Fall Risk Assessment for Older Adults: The Hendrich II Fall Risk ModelTM

By: Ann Hendrich, PhD, RN, FAAN, Patient Safety Organization (PSO), Ascension Health

WHY: Falls among older adults, unlike adults of other ages, tend to occur from multifactorial etiology, such as acute1,2 and chronic3,4 illness, medications,5 as a prodrome to other diseases,6 or as idiopathic phenomena. Because the rate of falling increases proportionally with increased number of pre-existing conditions and risk factors,7 fall risk assessment is a useful guideline for practitioners. One must also determine the underlying etiology of why a fall occurred with a comprehensive post-fall assessment.8 Fall risk assessment and post-fall assessment are two interrelated but distinct approaches to fall evaluation, and both are recommended by national professional organizations.9

Fall assessment tools have often been used only on admission or infrequently during the course of an illness or in the primary care health management of an individual. Repeated assessments, yearly, and with patient status changes, will increase the reliability of assessment and help predict a change in condition signaling fall risk.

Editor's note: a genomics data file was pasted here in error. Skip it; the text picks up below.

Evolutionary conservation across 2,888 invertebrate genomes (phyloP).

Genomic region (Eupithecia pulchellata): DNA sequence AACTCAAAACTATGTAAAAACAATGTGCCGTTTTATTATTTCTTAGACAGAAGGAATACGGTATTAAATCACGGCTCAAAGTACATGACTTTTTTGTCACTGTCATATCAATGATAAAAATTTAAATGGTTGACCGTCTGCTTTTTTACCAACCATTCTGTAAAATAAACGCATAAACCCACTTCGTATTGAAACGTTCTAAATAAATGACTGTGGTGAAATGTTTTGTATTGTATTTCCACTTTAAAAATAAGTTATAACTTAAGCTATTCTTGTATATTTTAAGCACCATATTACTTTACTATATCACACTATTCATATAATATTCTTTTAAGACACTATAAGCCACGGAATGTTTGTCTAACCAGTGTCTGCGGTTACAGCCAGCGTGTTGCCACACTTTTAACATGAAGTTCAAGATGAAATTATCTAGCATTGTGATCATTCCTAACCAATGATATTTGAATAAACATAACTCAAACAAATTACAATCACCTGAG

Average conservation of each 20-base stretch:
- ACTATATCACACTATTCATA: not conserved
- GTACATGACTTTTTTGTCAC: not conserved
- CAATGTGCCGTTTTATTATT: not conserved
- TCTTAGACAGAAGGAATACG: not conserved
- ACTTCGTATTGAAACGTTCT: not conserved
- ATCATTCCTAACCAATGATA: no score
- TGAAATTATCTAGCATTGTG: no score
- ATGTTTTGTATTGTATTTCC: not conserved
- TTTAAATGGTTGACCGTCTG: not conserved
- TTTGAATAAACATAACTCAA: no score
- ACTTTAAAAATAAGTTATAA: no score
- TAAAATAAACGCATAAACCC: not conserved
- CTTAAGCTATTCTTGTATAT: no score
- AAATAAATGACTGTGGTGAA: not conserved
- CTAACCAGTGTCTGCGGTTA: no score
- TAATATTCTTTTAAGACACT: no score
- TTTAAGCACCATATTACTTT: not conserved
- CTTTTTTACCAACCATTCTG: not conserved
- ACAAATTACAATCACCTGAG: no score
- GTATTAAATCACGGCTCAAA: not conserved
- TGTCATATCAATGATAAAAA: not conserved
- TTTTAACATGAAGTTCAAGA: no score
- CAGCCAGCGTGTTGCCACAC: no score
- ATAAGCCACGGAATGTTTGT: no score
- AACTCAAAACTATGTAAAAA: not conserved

BEST PRACTICE APPROACH: In acute care, a best practice approach incorporates use of the Hendrich II Fall Risk ModelTM, which is quick to administer and provides a determination of risk for falling based on gender, mental and emotional status, symptoms of dizziness, and known categories of medications that increase risk.10 This tool screens for fall risk and is integral in a post-fall assessment for the secondary prevention of falls.

TARGET POPULATION: The Hendrich II Fall Risk ModelTM is intended to be used in the adult acute care, ambulatory, assisted living, long-term care, and population health settings to identify adults at risk for falls and to align interventions that will reduce the risk factor’s presence whenever possible.

VALIDITY AND RELIABILITY: The Hendrich II Fall Risk ModelTM was originally validated in a large case control study in an acute care tertiary facility with skilled nursing, behavioral health, and rehabilitation populations. The risk factors in the model had a statistically significant relationship with patient falls (Odds Ratio 10.12-1.00, .01 > p <.0001). Content validity was established through an exhaustive literature review, accepted nursing nomenclature, and the extensive experience of the principal investigators in this area.11